Conventional Metric #3: Object Detection Range

Check!Extended Metric: Object Classification Range
(Range at which you have sufficient data to classify an object)

When it comes to measuring how well automotive LiDAR systems perceive the space around them, manufacturers commonly agree that it is valuable to determine their detection range. To optimize safety, the on-board computer system should detect obstacles as far ahead as possible. The speed with which they can do so theoretically determines whether control systems can plan and perform timely, evasive maneuvers. (This is how the earlier example of 230M at 10% reflectivity was calculated.) However, AEye believes that detection range is a required, but insufficient measurement in this scenario. Ultimately, it’s the control system’s ability to classify an object (here we refer to low level classification [e.g., blob plus dimensionality]) that enables it to decide on a basic course of action.

What matters most then, is not only how quickly an object can be detected, but how quickly it can be identified and classified, a threat-level decision made, and an appropriate response calculated. A single point detection is indistinguishable from noise. Therefore, we will use a common industry definition for detection which involves persistence in adjacent shots per frame and/or across frames. For example, we might require 5 detects on an object per frame (5 points at the same range) and/or from frame-to-frame (1 single related point in 5 consecutive frames) to declare that a detection is a valid object. At 20Hz, that takes .25 seconds to define a simple detect.

Currently, classification typically takes place in the perception stack. It’s at this point that objects are labeled and eventually more clearly identified. This data is used to predict behavior patterns or trajectories. The more the sensor can provide classification attributes, the faster the perception system can confirm. AEye argues that a better measurement for assessing this critical automotive LiDAR capability is its ability to impact Object Classification Range. This metric reduces the unknowns – such as latency associated with noise suppression (e.g., N of M detections) – early in the perception stack, pinpointing the salient information.

As a relatively new field, the definition of how much data is necessary for classification in automotive LiDAR has not yet been defined. Thus, we propose that adopting perception standards used by video classification provides a valuable provisional definition. According to video standards, enabling classification begins with a 3×3 pixel grid of an object. Under this definition, an automotive LiDAR system might be assessed by how fast it is able to generate a high-quality, high-resolution 3×3 point cloud that enables the perception stack to comprehend objects and people in a scene.

Generating a 3×3 point cloud is a struggle for conventional LiDAR systems. While many systems tout an ability to manifest point clouds comprising half a million or more points in one second, there is a lack of uniformity in these images. These fixed angular sampling patterns can be difficult for classification routines because the domain controller has to grapple with half a million points per second that are, in many cases, out of balance with the resolution required for the critical sampling of the object in question. Such an askew “mish-mash” of points means it needs to do additional interpretation, putting extra strain on CPU resources.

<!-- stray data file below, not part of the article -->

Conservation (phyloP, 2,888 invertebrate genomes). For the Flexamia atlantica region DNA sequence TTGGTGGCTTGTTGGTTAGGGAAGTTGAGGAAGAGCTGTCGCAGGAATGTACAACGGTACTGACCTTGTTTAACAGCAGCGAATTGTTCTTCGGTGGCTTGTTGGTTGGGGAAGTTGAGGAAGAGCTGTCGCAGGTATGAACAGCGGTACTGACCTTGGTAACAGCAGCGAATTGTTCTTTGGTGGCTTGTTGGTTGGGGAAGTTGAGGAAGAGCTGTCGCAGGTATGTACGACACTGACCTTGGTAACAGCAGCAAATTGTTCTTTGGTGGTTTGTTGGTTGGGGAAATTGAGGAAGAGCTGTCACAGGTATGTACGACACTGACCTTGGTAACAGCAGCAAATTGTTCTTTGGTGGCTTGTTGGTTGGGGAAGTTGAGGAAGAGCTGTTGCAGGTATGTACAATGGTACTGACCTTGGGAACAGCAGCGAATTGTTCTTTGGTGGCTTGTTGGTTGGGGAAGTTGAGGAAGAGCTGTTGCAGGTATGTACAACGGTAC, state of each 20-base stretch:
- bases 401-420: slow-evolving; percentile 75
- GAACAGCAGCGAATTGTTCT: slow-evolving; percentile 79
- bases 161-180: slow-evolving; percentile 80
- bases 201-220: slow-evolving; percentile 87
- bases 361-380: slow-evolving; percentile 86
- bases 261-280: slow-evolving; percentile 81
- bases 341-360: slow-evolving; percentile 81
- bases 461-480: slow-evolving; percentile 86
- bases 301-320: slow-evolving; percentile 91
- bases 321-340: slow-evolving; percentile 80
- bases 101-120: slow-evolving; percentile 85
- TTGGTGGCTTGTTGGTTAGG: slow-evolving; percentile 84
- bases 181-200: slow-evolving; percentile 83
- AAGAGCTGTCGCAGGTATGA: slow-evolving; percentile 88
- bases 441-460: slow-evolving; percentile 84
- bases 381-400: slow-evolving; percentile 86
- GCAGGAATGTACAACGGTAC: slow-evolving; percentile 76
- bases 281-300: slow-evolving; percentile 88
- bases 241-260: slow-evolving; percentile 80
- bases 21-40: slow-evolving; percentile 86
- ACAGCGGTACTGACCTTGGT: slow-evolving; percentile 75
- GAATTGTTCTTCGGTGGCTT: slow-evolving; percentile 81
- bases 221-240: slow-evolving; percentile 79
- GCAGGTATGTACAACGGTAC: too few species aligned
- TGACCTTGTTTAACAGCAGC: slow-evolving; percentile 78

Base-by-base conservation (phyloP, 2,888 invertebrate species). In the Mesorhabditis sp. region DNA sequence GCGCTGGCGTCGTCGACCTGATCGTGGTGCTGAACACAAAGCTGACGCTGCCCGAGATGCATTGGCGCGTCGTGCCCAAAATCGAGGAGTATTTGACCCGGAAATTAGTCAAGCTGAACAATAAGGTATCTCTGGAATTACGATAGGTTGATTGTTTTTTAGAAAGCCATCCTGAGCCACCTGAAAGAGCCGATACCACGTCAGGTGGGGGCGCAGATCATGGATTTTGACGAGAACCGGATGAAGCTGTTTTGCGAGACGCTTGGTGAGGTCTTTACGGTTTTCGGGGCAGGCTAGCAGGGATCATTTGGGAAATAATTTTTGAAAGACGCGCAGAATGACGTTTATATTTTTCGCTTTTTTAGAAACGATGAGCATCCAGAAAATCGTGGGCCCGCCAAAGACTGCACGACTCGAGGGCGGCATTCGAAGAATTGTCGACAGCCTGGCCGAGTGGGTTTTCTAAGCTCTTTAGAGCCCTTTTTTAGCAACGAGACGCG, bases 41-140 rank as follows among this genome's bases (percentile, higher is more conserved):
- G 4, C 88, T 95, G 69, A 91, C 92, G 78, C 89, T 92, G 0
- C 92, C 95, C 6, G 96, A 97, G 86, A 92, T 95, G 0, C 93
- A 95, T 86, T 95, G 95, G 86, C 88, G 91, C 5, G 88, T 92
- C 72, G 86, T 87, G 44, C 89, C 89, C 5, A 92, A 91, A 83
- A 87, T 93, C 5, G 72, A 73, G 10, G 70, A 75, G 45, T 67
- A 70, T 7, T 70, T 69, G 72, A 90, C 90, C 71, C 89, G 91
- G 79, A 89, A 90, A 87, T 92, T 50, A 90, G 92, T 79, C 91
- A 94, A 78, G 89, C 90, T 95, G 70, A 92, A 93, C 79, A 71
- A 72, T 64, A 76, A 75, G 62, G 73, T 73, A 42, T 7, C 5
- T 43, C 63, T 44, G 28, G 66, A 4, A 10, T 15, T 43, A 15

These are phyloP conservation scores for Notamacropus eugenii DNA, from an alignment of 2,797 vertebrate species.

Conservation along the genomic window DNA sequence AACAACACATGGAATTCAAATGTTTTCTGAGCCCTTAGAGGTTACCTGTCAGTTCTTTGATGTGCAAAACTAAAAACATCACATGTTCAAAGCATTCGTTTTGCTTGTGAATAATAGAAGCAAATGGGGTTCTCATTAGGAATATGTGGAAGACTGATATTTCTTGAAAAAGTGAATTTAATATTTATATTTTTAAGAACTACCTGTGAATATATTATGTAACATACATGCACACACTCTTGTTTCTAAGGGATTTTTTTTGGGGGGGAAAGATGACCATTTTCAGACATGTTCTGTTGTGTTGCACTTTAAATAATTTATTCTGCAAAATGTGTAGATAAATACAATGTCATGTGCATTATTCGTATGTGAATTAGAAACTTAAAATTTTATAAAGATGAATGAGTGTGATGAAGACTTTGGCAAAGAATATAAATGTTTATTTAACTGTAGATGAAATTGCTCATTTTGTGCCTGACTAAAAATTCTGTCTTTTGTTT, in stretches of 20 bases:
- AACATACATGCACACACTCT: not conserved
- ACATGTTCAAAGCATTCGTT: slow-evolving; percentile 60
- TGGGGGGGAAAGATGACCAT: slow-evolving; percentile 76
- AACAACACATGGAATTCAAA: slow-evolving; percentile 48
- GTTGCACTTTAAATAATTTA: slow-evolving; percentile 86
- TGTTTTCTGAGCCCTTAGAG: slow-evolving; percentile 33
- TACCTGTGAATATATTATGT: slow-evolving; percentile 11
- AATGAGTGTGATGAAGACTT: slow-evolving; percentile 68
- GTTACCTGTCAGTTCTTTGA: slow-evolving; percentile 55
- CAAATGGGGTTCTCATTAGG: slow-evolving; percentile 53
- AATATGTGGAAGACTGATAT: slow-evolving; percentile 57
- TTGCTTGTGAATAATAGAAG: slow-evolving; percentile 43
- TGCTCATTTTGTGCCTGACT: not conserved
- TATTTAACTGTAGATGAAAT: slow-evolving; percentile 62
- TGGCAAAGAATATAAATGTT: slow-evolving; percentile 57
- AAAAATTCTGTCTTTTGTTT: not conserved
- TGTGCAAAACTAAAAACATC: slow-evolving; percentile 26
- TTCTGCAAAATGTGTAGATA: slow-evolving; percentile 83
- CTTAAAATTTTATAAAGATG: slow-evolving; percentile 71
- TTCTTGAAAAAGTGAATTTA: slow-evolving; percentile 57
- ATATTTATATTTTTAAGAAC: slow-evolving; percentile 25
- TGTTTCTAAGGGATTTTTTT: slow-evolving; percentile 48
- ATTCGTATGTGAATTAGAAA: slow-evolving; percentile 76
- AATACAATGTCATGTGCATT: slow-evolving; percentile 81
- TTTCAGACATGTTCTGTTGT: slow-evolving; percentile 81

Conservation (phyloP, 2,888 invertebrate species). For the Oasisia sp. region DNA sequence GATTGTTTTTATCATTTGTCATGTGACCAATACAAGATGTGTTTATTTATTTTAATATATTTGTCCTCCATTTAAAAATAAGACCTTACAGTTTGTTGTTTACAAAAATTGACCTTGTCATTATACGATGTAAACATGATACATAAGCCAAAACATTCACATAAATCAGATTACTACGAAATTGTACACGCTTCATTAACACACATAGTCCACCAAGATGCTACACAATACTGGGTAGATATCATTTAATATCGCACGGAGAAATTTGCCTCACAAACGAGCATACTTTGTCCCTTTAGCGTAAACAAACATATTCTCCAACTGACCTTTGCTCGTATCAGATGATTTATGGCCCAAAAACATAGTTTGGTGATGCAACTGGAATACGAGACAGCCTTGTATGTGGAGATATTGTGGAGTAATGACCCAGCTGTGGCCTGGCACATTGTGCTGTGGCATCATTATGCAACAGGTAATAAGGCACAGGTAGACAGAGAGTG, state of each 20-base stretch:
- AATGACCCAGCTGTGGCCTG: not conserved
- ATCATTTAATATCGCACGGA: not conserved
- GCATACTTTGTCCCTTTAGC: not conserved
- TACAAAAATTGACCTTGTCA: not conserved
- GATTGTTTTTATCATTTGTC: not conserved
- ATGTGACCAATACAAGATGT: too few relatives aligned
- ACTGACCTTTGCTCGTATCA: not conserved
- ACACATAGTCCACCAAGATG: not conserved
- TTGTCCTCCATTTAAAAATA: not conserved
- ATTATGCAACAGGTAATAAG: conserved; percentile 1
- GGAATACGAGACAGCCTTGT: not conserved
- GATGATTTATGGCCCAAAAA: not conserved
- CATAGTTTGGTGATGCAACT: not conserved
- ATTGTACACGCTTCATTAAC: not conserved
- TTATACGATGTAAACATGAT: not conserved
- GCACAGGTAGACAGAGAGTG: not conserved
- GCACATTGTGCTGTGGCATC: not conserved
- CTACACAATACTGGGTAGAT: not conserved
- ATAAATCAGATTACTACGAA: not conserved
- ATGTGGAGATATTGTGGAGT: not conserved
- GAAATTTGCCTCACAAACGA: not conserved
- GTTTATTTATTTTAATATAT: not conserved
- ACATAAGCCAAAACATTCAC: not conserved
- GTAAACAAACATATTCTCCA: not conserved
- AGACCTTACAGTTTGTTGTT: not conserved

In Figure 4, we compare this scenario (“Scan 1”) to one in which an AEye sensor (“Scan 2”), detects the object ahead. At this point we have only one detect, so we don’t have the repeated detections that are needed to have a confident, actionable, and confirmed target presence decision, as discussed above.

Figure 3. Packing a dense 3x3 grid around a detect allows the collection of more useful data and greatly speeds up classification. We have left a single detect on a vehicle. Rather than wait for the next frame to resample this vehicle (as is the traditional mode in LiDAR) we instead quickly form a dedicated dense ROI, as indicated in “Scan 2” on the right. This is done almost immediately after the initial single detect, and before completing the next scan.
Figure 4. Packing a dense 3×3 grid around a detect allows the collection of more useful data and greatly speeds up classification. In “Scan 1” on the left we have a single detect on a vehicle. Rather than wait for the next frame to resample this vehicle (as is the traditional mode in LiDAR) we instead quickly form a dedicated dense ROI, as indicated in “Scan 2” on the right. This is done almost immediately after the initial single detect, and before completing the next scan.

Returning to the “Search, Acquire, Act” framework, once we have acquired a target and determined that it is valid (and is potentially encroaching on our planned path) we can allocate more shots to it and take action if need be. Alternatively, if we determine that the target is not an immediate threat, we can more fully interrogate the object for additional classification data or simply track it with a few shots per scan.

In summary, one can achieve low-level object detection at the sensor level by employing a dense 3×3 voxel grid every time a significant detection occurs in real time. This happens before the data is sent to the central controller, allowing for higher Instantaneous Resolution than a fixed pattern system can offer and, ultimately, faster object classification ranges when using video detection range analogies.

Real-World Applications